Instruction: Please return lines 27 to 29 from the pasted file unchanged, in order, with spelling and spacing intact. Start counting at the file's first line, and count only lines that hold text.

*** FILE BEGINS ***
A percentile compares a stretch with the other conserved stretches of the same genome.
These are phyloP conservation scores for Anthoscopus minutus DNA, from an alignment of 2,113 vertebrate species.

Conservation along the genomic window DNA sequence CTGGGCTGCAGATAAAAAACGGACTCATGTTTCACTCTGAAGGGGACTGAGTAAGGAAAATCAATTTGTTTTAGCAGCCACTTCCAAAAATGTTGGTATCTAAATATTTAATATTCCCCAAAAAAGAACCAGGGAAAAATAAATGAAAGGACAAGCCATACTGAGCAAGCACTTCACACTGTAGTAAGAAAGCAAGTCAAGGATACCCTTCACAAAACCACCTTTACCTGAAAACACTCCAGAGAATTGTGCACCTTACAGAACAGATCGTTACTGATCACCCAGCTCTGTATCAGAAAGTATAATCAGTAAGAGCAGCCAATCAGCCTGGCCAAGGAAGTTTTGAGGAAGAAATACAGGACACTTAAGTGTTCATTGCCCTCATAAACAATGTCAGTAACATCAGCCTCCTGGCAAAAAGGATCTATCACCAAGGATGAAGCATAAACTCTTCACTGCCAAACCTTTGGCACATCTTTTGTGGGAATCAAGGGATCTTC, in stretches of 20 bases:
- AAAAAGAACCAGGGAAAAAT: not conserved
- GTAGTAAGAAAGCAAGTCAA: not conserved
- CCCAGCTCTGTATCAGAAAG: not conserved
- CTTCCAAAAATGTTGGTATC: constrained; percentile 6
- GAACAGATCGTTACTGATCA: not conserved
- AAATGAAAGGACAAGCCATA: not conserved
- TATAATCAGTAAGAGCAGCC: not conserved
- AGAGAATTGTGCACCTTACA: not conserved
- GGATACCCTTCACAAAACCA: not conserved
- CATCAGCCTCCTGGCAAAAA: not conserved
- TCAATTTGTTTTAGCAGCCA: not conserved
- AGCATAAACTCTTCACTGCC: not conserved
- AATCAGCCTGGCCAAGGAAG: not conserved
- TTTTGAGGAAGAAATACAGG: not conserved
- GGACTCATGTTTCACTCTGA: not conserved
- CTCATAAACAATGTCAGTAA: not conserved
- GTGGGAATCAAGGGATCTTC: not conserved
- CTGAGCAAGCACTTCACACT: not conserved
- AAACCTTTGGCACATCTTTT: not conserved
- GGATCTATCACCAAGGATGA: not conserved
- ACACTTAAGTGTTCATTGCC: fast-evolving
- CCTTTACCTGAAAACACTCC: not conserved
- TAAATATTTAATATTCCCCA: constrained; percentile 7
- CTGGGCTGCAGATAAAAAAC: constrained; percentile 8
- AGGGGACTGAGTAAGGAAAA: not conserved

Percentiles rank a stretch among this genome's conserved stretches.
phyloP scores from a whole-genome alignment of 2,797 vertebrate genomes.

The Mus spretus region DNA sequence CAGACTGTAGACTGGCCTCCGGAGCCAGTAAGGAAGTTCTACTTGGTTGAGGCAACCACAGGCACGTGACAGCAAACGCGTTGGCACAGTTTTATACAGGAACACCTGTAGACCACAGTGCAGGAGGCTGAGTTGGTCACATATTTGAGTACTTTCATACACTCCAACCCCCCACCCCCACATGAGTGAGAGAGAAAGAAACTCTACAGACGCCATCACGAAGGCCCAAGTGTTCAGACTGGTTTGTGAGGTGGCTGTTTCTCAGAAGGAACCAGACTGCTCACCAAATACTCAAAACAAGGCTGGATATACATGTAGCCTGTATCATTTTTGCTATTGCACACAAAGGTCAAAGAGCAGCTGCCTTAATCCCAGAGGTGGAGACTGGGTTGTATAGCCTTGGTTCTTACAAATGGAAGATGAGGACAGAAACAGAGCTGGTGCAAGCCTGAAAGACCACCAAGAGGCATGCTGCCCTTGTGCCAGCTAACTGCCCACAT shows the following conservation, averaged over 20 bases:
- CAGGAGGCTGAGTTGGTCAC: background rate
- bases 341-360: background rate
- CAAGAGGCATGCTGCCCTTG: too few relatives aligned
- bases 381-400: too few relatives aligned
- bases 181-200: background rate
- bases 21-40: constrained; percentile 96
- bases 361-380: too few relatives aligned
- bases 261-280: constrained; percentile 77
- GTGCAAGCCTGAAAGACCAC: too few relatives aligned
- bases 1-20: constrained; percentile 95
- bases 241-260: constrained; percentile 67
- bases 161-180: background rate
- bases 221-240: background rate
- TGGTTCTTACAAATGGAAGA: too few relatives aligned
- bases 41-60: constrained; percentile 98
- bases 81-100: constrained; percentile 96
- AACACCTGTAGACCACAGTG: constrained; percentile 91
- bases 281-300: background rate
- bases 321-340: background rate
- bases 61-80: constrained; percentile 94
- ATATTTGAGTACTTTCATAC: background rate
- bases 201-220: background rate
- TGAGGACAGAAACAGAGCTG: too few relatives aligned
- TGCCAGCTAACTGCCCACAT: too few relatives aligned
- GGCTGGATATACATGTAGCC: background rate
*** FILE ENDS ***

- CTGGGCTGCAGATAAAAAAC: constrained; percentile 8
- AGGGGACTGAGTAAGGAAAA: not conserved

Percentiles rank a stretch among this genome's conserved stretches.